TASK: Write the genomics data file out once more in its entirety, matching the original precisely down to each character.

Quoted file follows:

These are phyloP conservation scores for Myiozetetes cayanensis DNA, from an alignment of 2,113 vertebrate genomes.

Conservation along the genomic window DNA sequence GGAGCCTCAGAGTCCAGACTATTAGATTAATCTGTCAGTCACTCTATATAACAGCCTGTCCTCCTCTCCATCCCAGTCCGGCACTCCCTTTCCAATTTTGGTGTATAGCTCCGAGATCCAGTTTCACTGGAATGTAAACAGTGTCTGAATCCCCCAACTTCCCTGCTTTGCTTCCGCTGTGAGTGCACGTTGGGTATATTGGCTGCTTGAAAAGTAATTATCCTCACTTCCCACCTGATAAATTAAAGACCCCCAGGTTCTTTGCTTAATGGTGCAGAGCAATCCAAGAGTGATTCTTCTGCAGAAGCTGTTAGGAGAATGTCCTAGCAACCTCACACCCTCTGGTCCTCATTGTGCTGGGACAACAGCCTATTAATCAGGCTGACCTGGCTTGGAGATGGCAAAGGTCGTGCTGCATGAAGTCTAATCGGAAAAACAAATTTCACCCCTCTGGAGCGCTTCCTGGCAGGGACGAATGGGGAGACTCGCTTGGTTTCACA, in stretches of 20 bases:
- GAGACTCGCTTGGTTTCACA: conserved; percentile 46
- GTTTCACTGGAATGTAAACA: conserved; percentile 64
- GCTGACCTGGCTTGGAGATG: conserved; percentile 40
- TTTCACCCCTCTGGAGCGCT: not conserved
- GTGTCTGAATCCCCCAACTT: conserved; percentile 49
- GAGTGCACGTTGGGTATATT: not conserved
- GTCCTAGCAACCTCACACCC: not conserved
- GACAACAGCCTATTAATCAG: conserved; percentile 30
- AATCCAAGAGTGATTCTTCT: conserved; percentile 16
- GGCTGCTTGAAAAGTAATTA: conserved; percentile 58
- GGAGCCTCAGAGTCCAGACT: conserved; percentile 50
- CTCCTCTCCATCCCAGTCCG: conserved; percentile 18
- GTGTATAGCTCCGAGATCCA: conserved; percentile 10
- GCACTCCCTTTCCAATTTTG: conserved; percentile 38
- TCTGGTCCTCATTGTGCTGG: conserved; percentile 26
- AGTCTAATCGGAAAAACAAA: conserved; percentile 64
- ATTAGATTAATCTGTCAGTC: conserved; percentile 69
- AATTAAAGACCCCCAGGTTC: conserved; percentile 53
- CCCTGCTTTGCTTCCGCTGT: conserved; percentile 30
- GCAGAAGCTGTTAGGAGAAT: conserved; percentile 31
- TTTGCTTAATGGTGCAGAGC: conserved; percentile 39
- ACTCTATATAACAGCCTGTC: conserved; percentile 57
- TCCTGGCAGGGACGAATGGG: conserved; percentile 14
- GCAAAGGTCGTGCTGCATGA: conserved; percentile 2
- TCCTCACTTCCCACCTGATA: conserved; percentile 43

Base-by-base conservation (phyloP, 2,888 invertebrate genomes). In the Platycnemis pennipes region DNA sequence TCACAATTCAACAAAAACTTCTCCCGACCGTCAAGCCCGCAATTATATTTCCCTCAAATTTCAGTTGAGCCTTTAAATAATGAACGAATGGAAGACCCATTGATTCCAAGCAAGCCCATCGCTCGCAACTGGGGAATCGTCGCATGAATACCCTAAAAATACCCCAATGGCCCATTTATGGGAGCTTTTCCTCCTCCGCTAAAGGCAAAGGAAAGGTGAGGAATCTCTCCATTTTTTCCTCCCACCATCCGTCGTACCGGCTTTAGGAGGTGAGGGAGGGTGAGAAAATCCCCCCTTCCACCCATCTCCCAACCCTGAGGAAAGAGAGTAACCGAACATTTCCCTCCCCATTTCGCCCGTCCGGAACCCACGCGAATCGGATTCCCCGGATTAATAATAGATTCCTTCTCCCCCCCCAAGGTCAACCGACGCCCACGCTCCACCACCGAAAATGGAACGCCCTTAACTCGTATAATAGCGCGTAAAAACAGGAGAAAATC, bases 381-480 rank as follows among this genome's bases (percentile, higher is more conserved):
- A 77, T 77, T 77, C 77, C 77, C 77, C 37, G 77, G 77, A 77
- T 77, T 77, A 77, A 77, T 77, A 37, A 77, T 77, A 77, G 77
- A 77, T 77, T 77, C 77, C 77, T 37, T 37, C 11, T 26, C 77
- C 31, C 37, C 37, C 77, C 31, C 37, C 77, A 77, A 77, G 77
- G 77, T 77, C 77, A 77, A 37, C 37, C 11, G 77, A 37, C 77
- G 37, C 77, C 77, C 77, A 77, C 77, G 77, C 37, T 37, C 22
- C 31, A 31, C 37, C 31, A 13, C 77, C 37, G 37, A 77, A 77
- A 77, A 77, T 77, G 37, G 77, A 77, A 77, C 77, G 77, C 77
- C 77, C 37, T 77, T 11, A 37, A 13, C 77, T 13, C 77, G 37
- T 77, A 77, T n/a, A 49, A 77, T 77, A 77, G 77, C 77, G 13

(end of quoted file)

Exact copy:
These are phyloP conservation scores for Myiozetetes cayanensis DNA, from an alignment of 2,113 vertebrate genomes.

Conservation along the genomic window DNA sequence GGAGCCTCAGAGTCCAGACTATTAGATTAATCTGTCAGTCACTCTATATAACAGCCTGTCCTCCTCTCCATCCCAGTCCGGCACTCCCTTTCCAATTTTGGTGTATAGCTCCGAGATCCAGTTTCACTGGAATGTAAACAGTGTCTGAATCCCCCAACTTCCCTGCTTTGCTTCCGCTGTGAGTGCACGTTGGGTATATTGGCTGCTTGAAAAGTAATTATCCTCACTTCCCACCTGATAAATTAAAGACCCCCAGGTTCTTTGCTTAATGGTGCAGAGCAATCCAAGAGTGATTCTTCTGCAGAAGCTGTTAGGAGAATGTCCTAGCAACCTCACACCCTCTGGTCCTCATTGTGCTGGGACAACAGCCTATTAATCAGGCTGACCTGGCTTGGAGATGGCAAAGGTCGTGCTGCATGAAGTCTAATCGGAAAAACAAATTTCACCCCTCTGGAGCGCTTCCTGGCAGGGACGAATGGGGAGACTCGCTTGGTTTCACA, in stretches of 20 bases:
- GAGACTCGCTTGGTTTCACA: conserved; percentile 46
- GTTTCACTGGAATGTAAACA: conserved; percentile 64
- GCTGACCTGGCTTGGAGATG: conserved; percentile 40
- TTTCACCCCTCTGGAGCGCT: not conserved
- GTGTCTGAATCCCCCAACTT: conserved; percentile 49
- GAGTGCACGTTGGGTATATT: not conserved
- GTCCTAGCAACCTCACACCC: not conserved
- GACAACAGCCTATTAATCAG: conserved; percentile 30
- AATCCAAGAGTGATTCTTCT: conserved; percentile 16
- GGCTGCTTGAAAAGTAATTA: conserved; percentile 58
- GGAGCCTCAGAGTCCAGACT: conserved; percentile 50
- CTCCTCTCCATCCCAGTCCG: conserved; percentile 18
- GTGTATAGCTCCGAGATCCA: conserved; percentile 10
- GCACTCCCTTTCCAATTTTG: conserved; percentile 38
- TCTGGTCCTCATTGTGCTGG: conserved; percentile 26
- AGTCTAATCGGAAAAACAAA: conserved; percentile 64
- ATTAGATTAATCTGTCAGTC: conserved; percentile 69
- AATTAAAGACCCCCAGGTTC: conserved; percentile 53
- CCCTGCTTTGCTTCCGCTGT: conserved; percentile 30
- GCAGAAGCTGTTAGGAGAAT: conserved; percentile 31
- TTTGCTTAATGGTGCAGAGC: conserved; percentile 39
- ACTCTATATAACAGCCTGTC: conserved; percentile 57
- TCCTGGCAGGGACGAATGGG: conserved; percentile 14
- GCAAAGGTCGTGCTGCATGA: conserved; percentile 2
- TCCTCACTTCCCACCTGATA: conserved; percentile 43

Base-by-base conservation (phyloP, 2,888 invertebrate genomes). In the Platycnemis pennipes region DNA sequence TCACAATTCAACAAAAACTTCTCCCGACCGTCAAGCCCGCAATTATATTTCCCTCAAATTTCAGTTGAGCCTTTAAATAATGAACGAATGGAAGACCCATTGATTCCAAGCAAGCCCATCGCTCGCAACTGGGGAATCGTCGCATGAATACCCTAAAAATACCCCAATGGCCCATTTATGGGAGCTTTTCCTCCTCCGCTAAAGGCAAAGGAAAGGTGAGGAATCTCTCCATTTTTTCCTCCCACCATCCGTCGTACCGGCTTTAGGAGGTGAGGGAGGGTGAGAAAATCCCCCCTTCCACCCATCTCCCAACCCTGAGGAAAGAGAGTAACCGAACATTTCCCTCCCCATTTCGCCCGTCCGGAACCCACGCGAATCGGATTCCCCGGATTAATAATAGATTCCTTCTCCCCCCCCAAGGTCAACCGACGCCCACGCTCCACCACCGAAAATGGAACGCCCTTAACTCGTATAATAGCGCGTAAAAACAGGAGAAAATC, bases 381-480 rank as follows among this genome's bases (percentile, higher is more conserved):
- A 77, T 77, T 77, C 77, C 77, C 77, C 37, G 77, G 77, A 77
- T 77, T 77, A 77, A 77, T 77, A 37, A 77, T 77, A 77, G 77
- A 77, T 77, T 77, C 77, C 77, T 37, T 37, C 11, T 26, C 77
- C 31, C 37, C 37, C 77, C 31, C 37, C 77, A 77, A 77, G 77
- G 77, T 77, C 77, A 77, A 37, C 37, C 11, G 77, A 37, C 77
- G 37, C 77, C 77, C 77, A 77, C 77, G 77, C 37, T 37, C 22
- C 31, A 31, C 37, C 31, A 13, C 77, C 37, G 37, A 77, A 77
- A 77, A 77, T 77, G 37, G 77, A 77, A 77, C 77, G 77, C 77
- C 77, C 37, T 77, T 11, A 37, A 13, C 77, T 13, C 77, G 37
- T 77, A 77, T n/a, A 49, A 77, T 77, A 77, G 77, C 77, G 13